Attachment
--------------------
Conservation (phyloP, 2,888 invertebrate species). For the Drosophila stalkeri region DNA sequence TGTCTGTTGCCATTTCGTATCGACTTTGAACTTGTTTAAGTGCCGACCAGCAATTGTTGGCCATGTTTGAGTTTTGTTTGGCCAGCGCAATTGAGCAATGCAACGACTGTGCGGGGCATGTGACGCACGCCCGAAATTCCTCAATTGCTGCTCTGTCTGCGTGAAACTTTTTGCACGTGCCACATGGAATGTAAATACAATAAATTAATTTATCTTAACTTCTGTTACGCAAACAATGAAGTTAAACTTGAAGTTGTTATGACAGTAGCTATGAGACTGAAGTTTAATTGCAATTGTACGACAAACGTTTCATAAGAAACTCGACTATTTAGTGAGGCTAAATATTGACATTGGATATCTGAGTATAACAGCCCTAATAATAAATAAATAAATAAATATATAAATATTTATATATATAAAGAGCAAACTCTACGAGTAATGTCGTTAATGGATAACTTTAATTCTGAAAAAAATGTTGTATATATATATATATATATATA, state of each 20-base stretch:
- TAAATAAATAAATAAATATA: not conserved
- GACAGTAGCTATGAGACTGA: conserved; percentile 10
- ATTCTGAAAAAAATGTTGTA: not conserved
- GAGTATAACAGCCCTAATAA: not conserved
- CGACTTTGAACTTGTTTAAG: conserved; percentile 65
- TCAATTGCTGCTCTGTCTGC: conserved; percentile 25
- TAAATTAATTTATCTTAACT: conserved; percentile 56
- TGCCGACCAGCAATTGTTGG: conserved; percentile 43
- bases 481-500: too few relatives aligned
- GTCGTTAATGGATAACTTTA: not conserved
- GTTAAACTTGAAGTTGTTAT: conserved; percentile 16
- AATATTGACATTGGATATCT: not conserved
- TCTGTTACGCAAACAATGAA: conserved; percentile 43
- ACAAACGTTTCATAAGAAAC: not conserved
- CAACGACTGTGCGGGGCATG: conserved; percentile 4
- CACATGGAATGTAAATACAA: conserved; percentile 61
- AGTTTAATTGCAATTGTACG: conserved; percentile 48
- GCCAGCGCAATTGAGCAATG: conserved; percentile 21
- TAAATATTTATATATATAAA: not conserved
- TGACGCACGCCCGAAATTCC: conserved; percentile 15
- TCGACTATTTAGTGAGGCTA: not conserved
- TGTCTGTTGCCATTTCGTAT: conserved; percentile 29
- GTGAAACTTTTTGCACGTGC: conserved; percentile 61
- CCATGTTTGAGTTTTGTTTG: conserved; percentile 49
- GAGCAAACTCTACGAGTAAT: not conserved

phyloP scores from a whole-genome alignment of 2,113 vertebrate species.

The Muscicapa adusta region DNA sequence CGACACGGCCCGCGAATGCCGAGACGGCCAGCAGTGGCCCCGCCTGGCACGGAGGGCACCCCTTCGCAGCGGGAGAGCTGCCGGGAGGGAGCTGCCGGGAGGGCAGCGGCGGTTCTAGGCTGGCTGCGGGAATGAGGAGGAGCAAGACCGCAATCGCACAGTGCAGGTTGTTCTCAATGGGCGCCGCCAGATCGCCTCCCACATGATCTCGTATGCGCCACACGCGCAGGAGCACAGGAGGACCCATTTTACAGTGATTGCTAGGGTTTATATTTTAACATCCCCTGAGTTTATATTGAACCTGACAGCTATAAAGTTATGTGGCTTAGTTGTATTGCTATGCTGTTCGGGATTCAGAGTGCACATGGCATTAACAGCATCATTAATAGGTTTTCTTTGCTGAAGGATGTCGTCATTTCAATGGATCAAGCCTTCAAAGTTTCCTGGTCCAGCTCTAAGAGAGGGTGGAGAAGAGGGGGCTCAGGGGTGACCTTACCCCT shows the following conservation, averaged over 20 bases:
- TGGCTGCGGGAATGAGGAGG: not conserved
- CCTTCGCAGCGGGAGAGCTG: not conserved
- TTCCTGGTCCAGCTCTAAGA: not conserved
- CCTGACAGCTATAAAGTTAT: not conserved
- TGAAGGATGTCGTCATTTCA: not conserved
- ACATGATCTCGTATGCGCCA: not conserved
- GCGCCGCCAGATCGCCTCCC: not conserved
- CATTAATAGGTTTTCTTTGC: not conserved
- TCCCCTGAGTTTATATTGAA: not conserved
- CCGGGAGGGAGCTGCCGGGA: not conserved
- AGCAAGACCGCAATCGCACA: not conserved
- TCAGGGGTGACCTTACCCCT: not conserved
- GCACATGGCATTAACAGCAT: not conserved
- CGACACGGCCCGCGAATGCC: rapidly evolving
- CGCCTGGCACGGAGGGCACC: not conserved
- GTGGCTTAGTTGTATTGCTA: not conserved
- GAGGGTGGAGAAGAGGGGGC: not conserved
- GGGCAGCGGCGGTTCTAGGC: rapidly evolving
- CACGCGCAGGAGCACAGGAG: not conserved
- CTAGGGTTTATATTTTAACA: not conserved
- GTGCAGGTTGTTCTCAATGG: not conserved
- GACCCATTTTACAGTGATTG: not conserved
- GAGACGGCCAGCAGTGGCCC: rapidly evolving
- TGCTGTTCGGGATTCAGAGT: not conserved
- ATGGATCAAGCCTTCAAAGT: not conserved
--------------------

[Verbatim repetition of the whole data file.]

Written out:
Conservation (phyloP, 2,888 invertebrate species). For the Drosophila stalkeri region DNA sequence TGTCTGTTGCCATTTCGTATCGACTTTGAACTTGTTTAAGTGCCGACCAGCAATTGTTGGCCATGTTTGAGTTTTGTTTGGCCAGCGCAATTGAGCAATGCAACGACTGTGCGGGGCATGTGACGCACGCCCGAAATTCCTCAATTGCTGCTCTGTCTGCGTGAAACTTTTTGCACGTGCCACATGGAATGTAAATACAATAAATTAATTTATCTTAACTTCTGTTACGCAAACAATGAAGTTAAACTTGAAGTTGTTATGACAGTAGCTATGAGACTGAAGTTTAATTGCAATTGTACGACAAACGTTTCATAAGAAACTCGACTATTTAGTGAGGCTAAATATTGACATTGGATATCTGAGTATAACAGCCCTAATAATAAATAAATAAATAAATATATAAATATTTATATATATAAAGAGCAAACTCTACGAGTAATGTCGTTAATGGATAACTTTAATTCTGAAAAAAATGTTGTATATATATATATATATATATA, state of each 20-base stretch:
- TAAATAAATAAATAAATATA: not conserved
- GACAGTAGCTATGAGACTGA: conserved; percentile 10
- ATTCTGAAAAAAATGTTGTA: not conserved
- GAGTATAACAGCCCTAATAA: not conserved
- CGACTTTGAACTTGTTTAAG: conserved; percentile 65
- TCAATTGCTGCTCTGTCTGC: conserved; percentile 25
- TAAATTAATTTATCTTAACT: conserved; percentile 56
- TGCCGACCAGCAATTGTTGG: conserved; percentile 43
- bases 481-500: too few relatives aligned
- GTCGTTAATGGATAACTTTA: not conserved
- GTTAAACTTGAAGTTGTTAT: conserved; percentile 16
- AATATTGACATTGGATATCT: not conserved
- TCTGTTACGCAAACAATGAA: conserved; percentile 43
- ACAAACGTTTCATAAGAAAC: not conserved
- CAACGACTGTGCGGGGCATG: conserved; percentile 4
- CACATGGAATGTAAATACAA: conserved; percentile 61
- AGTTTAATTGCAATTGTACG: conserved; percentile 48
- GCCAGCGCAATTGAGCAATG: conserved; percentile 21
- TAAATATTTATATATATAAA: not conserved
- TGACGCACGCCCGAAATTCC: conserved; percentile 15
- TCGACTATTTAGTGAGGCTA: not conserved
- TGTCTGTTGCCATTTCGTAT: conserved; percentile 29
- GTGAAACTTTTTGCACGTGC: conserved; percentile 61
- CCATGTTTGAGTTTTGTTTG: conserved; percentile 49
- GAGCAAACTCTACGAGTAAT: not conserved

phyloP scores from a whole-genome alignment of 2,113 vertebrate species.

The Muscicapa adusta region DNA sequence CGACACGGCCCGCGAATGCCGAGACGGCCAGCAGTGGCCCCGCCTGGCACGGAGGGCACCCCTTCGCAGCGGGAGAGCTGCCGGGAGGGAGCTGCCGGGAGGGCAGCGGCGGTTCTAGGCTGGCTGCGGGAATGAGGAGGAGCAAGACCGCAATCGCACAGTGCAGGTTGTTCTCAATGGGCGCCGCCAGATCGCCTCCCACATGATCTCGTATGCGCCACACGCGCAGGAGCACAGGAGGACCCATTTTACAGTGATTGCTAGGGTTTATATTTTAACATCCCCTGAGTTTATATTGAACCTGACAGCTATAAAGTTATGTGGCTTAGTTGTATTGCTATGCTGTTCGGGATTCAGAGTGCACATGGCATTAACAGCATCATTAATAGGTTTTCTTTGCTGAAGGATGTCGTCATTTCAATGGATCAAGCCTTCAAAGTTTCCTGGTCCAGCTCTAAGAGAGGGTGGAGAAGAGGGGGCTCAGGGGTGACCTTACCCCT shows the following conservation, averaged over 20 bases:
- TGGCTGCGGGAATGAGGAGG: not conserved
- CCTTCGCAGCGGGAGAGCTG: not conserved
- TTCCTGGTCCAGCTCTAAGA: not conserved
- CCTGACAGCTATAAAGTTAT: not conserved
- TGAAGGATGTCGTCATTTCA: not conserved
- ACATGATCTCGTATGCGCCA: not conserved
- GCGCCGCCAGATCGCCTCCC: not conserved
- CATTAATAGGTTTTCTTTGC: not conserved
- TCCCCTGAGTTTATATTGAA: not conserved
- CCGGGAGGGAGCTGCCGGGA: not conserved
- AGCAAGACCGCAATCGCACA: not conserved
- TCAGGGGTGACCTTACCCCT: not conserved
- GCACATGGCATTAACAGCAT: not conserved
- CGACACGGCCCGCGAATGCC: rapidly evolving
- CGCCTGGCACGGAGGGCACC: not conserved
- GTGGCTTAGTTGTATTGCTA: not conserved
- GAGGGTGGAGAAGAGGGGGC: not conserved
- GGGCAGCGGCGGTTCTAGGC: rapidly evolving
- CACGCGCAGGAGCACAGGAG: not conserved
- CTAGGGTTTATATTTTAACA: not conserved
- GTGCAGGTTGTTCTCAATGG: not conserved
- GACCCATTTTACAGTGATTG: not conserved
- GAGACGGCCAGCAGTGGCCC: rapidly evolving
- TGCTGTTCGGGATTCAGAGT: not conserved
- ATGGATCAAGCCTTCAAAGT: not conserved